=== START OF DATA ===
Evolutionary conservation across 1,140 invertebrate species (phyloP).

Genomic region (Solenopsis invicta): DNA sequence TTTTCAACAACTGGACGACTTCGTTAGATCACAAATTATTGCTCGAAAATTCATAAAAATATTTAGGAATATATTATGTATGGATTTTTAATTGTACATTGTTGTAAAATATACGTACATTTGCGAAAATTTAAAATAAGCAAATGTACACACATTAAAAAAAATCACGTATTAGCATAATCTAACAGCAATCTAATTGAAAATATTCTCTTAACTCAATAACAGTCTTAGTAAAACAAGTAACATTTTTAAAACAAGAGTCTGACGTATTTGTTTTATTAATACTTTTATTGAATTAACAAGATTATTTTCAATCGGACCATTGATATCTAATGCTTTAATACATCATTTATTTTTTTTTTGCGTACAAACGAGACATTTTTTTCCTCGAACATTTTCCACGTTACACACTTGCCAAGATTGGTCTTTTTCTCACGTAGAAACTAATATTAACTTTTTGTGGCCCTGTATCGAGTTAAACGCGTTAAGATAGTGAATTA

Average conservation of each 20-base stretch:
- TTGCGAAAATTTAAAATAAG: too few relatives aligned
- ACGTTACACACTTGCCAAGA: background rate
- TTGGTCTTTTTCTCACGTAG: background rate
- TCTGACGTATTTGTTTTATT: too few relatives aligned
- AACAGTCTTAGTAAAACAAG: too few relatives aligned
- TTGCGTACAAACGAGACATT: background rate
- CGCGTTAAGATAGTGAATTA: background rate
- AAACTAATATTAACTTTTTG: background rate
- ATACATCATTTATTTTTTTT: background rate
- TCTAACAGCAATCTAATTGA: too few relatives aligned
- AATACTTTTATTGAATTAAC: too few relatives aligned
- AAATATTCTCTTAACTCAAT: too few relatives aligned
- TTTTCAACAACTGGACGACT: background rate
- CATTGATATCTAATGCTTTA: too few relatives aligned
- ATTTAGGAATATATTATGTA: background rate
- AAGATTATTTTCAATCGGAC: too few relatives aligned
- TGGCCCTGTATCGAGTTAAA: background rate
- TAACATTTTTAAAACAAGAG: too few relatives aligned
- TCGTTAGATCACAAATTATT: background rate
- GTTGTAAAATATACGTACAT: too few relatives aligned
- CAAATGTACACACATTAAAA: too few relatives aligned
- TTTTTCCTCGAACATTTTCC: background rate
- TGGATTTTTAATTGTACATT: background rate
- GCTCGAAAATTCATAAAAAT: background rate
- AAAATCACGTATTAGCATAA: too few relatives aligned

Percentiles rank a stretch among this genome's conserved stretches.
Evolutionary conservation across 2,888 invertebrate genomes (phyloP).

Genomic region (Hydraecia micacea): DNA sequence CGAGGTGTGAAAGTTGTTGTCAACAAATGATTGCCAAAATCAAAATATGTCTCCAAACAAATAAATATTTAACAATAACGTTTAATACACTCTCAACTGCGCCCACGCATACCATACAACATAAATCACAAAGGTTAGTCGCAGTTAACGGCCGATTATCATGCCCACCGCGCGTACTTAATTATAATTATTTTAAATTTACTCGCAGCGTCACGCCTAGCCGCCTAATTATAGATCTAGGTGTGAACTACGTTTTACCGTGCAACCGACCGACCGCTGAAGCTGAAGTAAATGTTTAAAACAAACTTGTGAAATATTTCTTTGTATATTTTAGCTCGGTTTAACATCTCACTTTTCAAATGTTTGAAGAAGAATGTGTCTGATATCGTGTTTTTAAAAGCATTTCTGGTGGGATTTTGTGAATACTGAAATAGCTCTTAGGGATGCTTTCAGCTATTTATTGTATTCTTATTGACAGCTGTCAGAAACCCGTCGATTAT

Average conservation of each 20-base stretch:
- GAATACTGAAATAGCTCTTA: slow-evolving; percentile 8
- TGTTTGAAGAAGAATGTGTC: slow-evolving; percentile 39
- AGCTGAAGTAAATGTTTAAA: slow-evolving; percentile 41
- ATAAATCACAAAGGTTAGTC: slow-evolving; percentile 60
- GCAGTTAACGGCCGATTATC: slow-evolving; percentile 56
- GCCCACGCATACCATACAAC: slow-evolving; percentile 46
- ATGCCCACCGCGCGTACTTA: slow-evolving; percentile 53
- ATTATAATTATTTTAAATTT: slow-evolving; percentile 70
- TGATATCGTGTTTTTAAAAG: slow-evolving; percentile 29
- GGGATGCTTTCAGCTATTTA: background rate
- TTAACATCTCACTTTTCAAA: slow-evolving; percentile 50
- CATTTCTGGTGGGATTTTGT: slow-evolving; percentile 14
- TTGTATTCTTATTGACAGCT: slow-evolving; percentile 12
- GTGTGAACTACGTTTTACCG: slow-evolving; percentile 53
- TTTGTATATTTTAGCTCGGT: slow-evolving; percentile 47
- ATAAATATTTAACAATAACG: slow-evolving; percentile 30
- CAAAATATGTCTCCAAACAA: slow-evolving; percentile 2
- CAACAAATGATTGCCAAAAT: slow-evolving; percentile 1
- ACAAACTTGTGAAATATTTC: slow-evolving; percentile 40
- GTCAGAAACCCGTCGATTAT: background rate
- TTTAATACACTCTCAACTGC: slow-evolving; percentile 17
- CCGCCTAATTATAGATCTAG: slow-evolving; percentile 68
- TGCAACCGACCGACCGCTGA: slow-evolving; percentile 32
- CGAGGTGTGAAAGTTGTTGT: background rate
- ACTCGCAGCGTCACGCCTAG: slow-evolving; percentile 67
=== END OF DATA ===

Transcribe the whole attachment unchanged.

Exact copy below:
Evolutionary conservation across 1,140 invertebrate species (phyloP).

Genomic region (Solenopsis invicta): DNA sequence TTTTCAACAACTGGACGACTTCGTTAGATCACAAATTATTGCTCGAAAATTCATAAAAATATTTAGGAATATATTATGTATGGATTTTTAATTGTACATTGTTGTAAAATATACGTACATTTGCGAAAATTTAAAATAAGCAAATGTACACACATTAAAAAAAATCACGTATTAGCATAATCTAACAGCAATCTAATTGAAAATATTCTCTTAACTCAATAACAGTCTTAGTAAAACAAGTAACATTTTTAAAACAAGAGTCTGACGTATTTGTTTTATTAATACTTTTATTGAATTAACAAGATTATTTTCAATCGGACCATTGATATCTAATGCTTTAATACATCATTTATTTTTTTTTTGCGTACAAACGAGACATTTTTTTCCTCGAACATTTTCCACGTTACACACTTGCCAAGATTGGTCTTTTTCTCACGTAGAAACTAATATTAACTTTTTGTGGCCCTGTATCGAGTTAAACGCGTTAAGATAGTGAATTA

Average conservation of each 20-base stretch:
- TTGCGAAAATTTAAAATAAG: too few relatives aligned
- ACGTTACACACTTGCCAAGA: background rate
- TTGGTCTTTTTCTCACGTAG: background rate
- TCTGACGTATTTGTTTTATT: too few relatives aligned
- AACAGTCTTAGTAAAACAAG: too few relatives aligned
- TTGCGTACAAACGAGACATT: background rate
- CGCGTTAAGATAGTGAATTA: background rate
- AAACTAATATTAACTTTTTG: background rate
- ATACATCATTTATTTTTTTT: background rate
- TCTAACAGCAATCTAATTGA: too few relatives aligned
- AATACTTTTATTGAATTAAC: too few relatives aligned
- AAATATTCTCTTAACTCAAT: too few relatives aligned
- TTTTCAACAACTGGACGACT: background rate
- CATTGATATCTAATGCTTTA: too few relatives aligned
- ATTTAGGAATATATTATGTA: background rate
- AAGATTATTTTCAATCGGAC: too few relatives aligned
- TGGCCCTGTATCGAGTTAAA: background rate
- TAACATTTTTAAAACAAGAG: too few relatives aligned
- TCGTTAGATCACAAATTATT: background rate
- GTTGTAAAATATACGTACAT: too few relatives aligned
- CAAATGTACACACATTAAAA: too few relatives aligned
- TTTTTCCTCGAACATTTTCC: background rate
- TGGATTTTTAATTGTACATT: background rate
- GCTCGAAAATTCATAAAAAT: background rate
- AAAATCACGTATTAGCATAA: too few relatives aligned

Percentiles rank a stretch among this genome's conserved stretches.
Evolutionary conservation across 2,888 invertebrate genomes (phyloP).

Genomic region (Hydraecia micacea): DNA sequence CGAGGTGTGAAAGTTGTTGTCAACAAATGATTGCCAAAATCAAAATATGTCTCCAAACAAATAAATATTTAACAATAACGTTTAATACACTCTCAACTGCGCCCACGCATACCATACAACATAAATCACAAAGGTTAGTCGCAGTTAACGGCCGATTATCATGCCCACCGCGCGTACTTAATTATAATTATTTTAAATTTACTCGCAGCGTCACGCCTAGCCGCCTAATTATAGATCTAGGTGTGAACTACGTTTTACCGTGCAACCGACCGACCGCTGAAGCTGAAGTAAATGTTTAAAACAAACTTGTGAAATATTTCTTTGTATATTTTAGCTCGGTTTAACATCTCACTTTTCAAATGTTTGAAGAAGAATGTGTCTGATATCGTGTTTTTAAAAGCATTTCTGGTGGGATTTTGTGAATACTGAAATAGCTCTTAGGGATGCTTTCAGCTATTTATTGTATTCTTATTGACAGCTGTCAGAAACCCGTCGATTAT

Average conservation of each 20-base stretch:
- GAATACTGAAATAGCTCTTA: slow-evolving; percentile 8
- TGTTTGAAGAAGAATGTGTC: slow-evolving; percentile 39
- AGCTGAAGTAAATGTTTAAA: slow-evolving; percentile 41
- ATAAATCACAAAGGTTAGTC: slow-evolving; percentile 60
- GCAGTTAACGGCCGATTATC: slow-evolving; percentile 56
- GCCCACGCATACCATACAAC: slow-evolving; percentile 46
- ATGCCCACCGCGCGTACTTA: slow-evolving; percentile 53
- ATTATAATTATTTTAAATTT: slow-evolving; percentile 70
- TGATATCGTGTTTTTAAAAG: slow-evolving; percentile 29
- GGGATGCTTTCAGCTATTTA: background rate
- TTAACATCTCACTTTTCAAA: slow-evolving; percentile 50
- CATTTCTGGTGGGATTTTGT: slow-evolving; percentile 14
- TTGTATTCTTATTGACAGCT: slow-evolving; percentile 12
- GTGTGAACTACGTTTTACCG: slow-evolving; percentile 53
- TTTGTATATTTTAGCTCGGT: slow-evolving; percentile 47
- ATAAATATTTAACAATAACG: slow-evolving; percentile 30
- CAAAATATGTCTCCAAACAA: slow-evolving; percentile 2
- CAACAAATGATTGCCAAAAT: slow-evolving; percentile 1
- ACAAACTTGTGAAATATTTC: slow-evolving; percentile 40
- GTCAGAAACCCGTCGATTAT: background rate
- TTTAATACACTCTCAACTGC: slow-evolving; percentile 17
- CCGCCTAATTATAGATCTAG: slow-evolving; percentile 68
- TGCAACCGACCGACCGCTGA: slow-evolving; percentile 32
- CGAGGTGTGAAAGTTGTTGT: background rate
- ACTCGCAGCGTCACGCCTAG: slow-evolving; percentile 67